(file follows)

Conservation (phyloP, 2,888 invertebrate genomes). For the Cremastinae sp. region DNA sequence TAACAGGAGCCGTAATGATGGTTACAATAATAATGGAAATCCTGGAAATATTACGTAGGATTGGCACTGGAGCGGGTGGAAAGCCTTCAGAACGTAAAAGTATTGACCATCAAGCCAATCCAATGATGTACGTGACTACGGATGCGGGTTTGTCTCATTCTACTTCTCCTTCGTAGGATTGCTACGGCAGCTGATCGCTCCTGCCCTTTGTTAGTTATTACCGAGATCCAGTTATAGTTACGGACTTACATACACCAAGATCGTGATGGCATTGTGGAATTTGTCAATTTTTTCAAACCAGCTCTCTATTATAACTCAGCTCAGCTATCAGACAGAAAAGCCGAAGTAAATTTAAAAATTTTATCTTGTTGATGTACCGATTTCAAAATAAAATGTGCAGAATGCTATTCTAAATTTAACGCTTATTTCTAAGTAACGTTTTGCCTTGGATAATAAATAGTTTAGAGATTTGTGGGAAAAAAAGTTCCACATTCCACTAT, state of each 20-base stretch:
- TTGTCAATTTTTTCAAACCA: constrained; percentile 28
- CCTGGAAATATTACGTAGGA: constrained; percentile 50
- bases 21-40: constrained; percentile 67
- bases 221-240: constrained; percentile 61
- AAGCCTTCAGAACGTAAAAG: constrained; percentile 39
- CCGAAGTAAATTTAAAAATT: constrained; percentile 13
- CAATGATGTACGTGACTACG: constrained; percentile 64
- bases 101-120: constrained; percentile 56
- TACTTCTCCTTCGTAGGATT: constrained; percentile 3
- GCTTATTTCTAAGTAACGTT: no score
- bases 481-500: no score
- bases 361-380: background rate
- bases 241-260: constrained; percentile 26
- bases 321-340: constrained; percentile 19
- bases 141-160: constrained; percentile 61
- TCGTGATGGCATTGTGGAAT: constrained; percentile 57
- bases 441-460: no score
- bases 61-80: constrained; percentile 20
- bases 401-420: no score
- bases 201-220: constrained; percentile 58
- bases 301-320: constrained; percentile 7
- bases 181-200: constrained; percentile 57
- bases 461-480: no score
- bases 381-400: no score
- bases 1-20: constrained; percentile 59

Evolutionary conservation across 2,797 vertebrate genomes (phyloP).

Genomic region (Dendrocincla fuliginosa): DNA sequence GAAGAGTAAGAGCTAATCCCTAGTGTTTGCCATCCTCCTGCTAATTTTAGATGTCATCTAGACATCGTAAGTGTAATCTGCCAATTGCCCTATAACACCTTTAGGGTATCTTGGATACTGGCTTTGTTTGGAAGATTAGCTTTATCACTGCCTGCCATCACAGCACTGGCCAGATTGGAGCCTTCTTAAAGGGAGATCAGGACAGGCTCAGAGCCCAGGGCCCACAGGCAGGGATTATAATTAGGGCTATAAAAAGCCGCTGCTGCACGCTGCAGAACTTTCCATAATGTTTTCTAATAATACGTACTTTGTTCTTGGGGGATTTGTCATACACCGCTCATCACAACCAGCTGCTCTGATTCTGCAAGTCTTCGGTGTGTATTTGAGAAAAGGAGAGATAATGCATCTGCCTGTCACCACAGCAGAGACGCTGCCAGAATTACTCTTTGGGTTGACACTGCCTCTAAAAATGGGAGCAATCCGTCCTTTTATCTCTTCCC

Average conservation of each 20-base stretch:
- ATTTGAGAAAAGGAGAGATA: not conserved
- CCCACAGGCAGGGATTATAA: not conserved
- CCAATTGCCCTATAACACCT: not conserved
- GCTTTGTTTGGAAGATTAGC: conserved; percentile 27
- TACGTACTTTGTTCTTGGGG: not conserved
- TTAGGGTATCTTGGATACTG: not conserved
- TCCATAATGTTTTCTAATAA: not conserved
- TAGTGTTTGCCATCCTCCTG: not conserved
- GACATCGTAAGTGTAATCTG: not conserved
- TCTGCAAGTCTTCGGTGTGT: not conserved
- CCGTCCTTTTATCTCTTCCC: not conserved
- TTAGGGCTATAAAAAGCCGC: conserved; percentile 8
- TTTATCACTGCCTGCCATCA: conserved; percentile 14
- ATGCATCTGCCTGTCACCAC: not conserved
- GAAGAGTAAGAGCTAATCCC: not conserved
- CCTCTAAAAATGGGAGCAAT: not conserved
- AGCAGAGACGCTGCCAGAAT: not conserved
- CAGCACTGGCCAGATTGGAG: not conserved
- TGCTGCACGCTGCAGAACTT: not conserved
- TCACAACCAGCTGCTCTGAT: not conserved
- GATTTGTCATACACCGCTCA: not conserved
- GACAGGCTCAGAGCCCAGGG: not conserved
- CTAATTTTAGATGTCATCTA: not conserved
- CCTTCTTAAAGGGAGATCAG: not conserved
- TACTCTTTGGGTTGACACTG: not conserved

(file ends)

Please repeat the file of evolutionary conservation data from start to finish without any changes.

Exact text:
Conservation (phyloP, 2,888 invertebrate genomes). For the Cremastinae sp. region DNA sequence TAACAGGAGCCGTAATGATGGTTACAATAATAATGGAAATCCTGGAAATATTACGTAGGATTGGCACTGGAGCGGGTGGAAAGCCTTCAGAACGTAAAAGTATTGACCATCAAGCCAATCCAATGATGTACGTGACTACGGATGCGGGTTTGTCTCATTCTACTTCTCCTTCGTAGGATTGCTACGGCAGCTGATCGCTCCTGCCCTTTGTTAGTTATTACCGAGATCCAGTTATAGTTACGGACTTACATACACCAAGATCGTGATGGCATTGTGGAATTTGTCAATTTTTTCAAACCAGCTCTCTATTATAACTCAGCTCAGCTATCAGACAGAAAAGCCGAAGTAAATTTAAAAATTTTATCTTGTTGATGTACCGATTTCAAAATAAAATGTGCAGAATGCTATTCTAAATTTAACGCTTATTTCTAAGTAACGTTTTGCCTTGGATAATAAATAGTTTAGAGATTTGTGGGAAAAAAAGTTCCACATTCCACTAT, state of each 20-base stretch:
- TTGTCAATTTTTTCAAACCA: constrained; percentile 28
- CCTGGAAATATTACGTAGGA: constrained; percentile 50
- bases 21-40: constrained; percentile 67
- bases 221-240: constrained; percentile 61
- AAGCCTTCAGAACGTAAAAG: constrained; percentile 39
- CCGAAGTAAATTTAAAAATT: constrained; percentile 13
- CAATGATGTACGTGACTACG: constrained; percentile 64
- bases 101-120: constrained; percentile 56
- TACTTCTCCTTCGTAGGATT: constrained; percentile 3
- GCTTATTTCTAAGTAACGTT: no score
- bases 481-500: no score
- bases 361-380: background rate
- bases 241-260: constrained; percentile 26
- bases 321-340: constrained; percentile 19
- bases 141-160: constrained; percentile 61
- TCGTGATGGCATTGTGGAAT: constrained; percentile 57
- bases 441-460: no score
- bases 61-80: constrained; percentile 20
- bases 401-420: no score
- bases 201-220: constrained; percentile 58
- bases 301-320: constrained; percentile 7
- bases 181-200: constrained; percentile 57
- bases 461-480: no score
- bases 381-400: no score
- bases 1-20: constrained; percentile 59

Evolutionary conservation across 2,797 vertebrate genomes (phyloP).

Genomic region (Dendrocincla fuliginosa): DNA sequence GAAGAGTAAGAGCTAATCCCTAGTGTTTGCCATCCTCCTGCTAATTTTAGATGTCATCTAGACATCGTAAGTGTAATCTGCCAATTGCCCTATAACACCTTTAGGGTATCTTGGATACTGGCTTTGTTTGGAAGATTAGCTTTATCACTGCCTGCCATCACAGCACTGGCCAGATTGGAGCCTTCTTAAAGGGAGATCAGGACAGGCTCAGAGCCCAGGGCCCACAGGCAGGGATTATAATTAGGGCTATAAAAAGCCGCTGCTGCACGCTGCAGAACTTTCCATAATGTTTTCTAATAATACGTACTTTGTTCTTGGGGGATTTGTCATACACCGCTCATCACAACCAGCTGCTCTGATTCTGCAAGTCTTCGGTGTGTATTTGAGAAAAGGAGAGATAATGCATCTGCCTGTCACCACAGCAGAGACGCTGCCAGAATTACTCTTTGGGTTGACACTGCCTCTAAAAATGGGAGCAATCCGTCCTTTTATCTCTTCCC

Average conservation of each 20-base stretch:
- ATTTGAGAAAAGGAGAGATA: not conserved
- CCCACAGGCAGGGATTATAA: not conserved
- CCAATTGCCCTATAACACCT: not conserved
- GCTTTGTTTGGAAGATTAGC: conserved; percentile 27
- TACGTACTTTGTTCTTGGGG: not conserved
- TTAGGGTATCTTGGATACTG: not conserved
- TCCATAATGTTTTCTAATAA: not conserved
- TAGTGTTTGCCATCCTCCTG: not conserved
- GACATCGTAAGTGTAATCTG: not conserved
- TCTGCAAGTCTTCGGTGTGT: not conserved
- CCGTCCTTTTATCTCTTCCC: not conserved
- TTAGGGCTATAAAAAGCCGC: conserved; percentile 8
- TTTATCACTGCCTGCCATCA: conserved; percentile 14
- ATGCATCTGCCTGTCACCAC: not conserved
- GAAGAGTAAGAGCTAATCCC: not conserved
- CCTCTAAAAATGGGAGCAAT: not conserved
- AGCAGAGACGCTGCCAGAAT: not conserved
- CAGCACTGGCCAGATTGGAG: not conserved
- TGCTGCACGCTGCAGAACTT: not conserved
- TCACAACCAGCTGCTCTGAT: not conserved
- GATTTGTCATACACCGCTCA: not conserved
- GACAGGCTCAGAGCCCAGGG: not conserved
- CTAATTTTAGATGTCATCTA: not conserved
- CCTTCTTAAAGGGAGATCAG: not conserved
- TACTCTTTGGGTTGACACTG: not conserved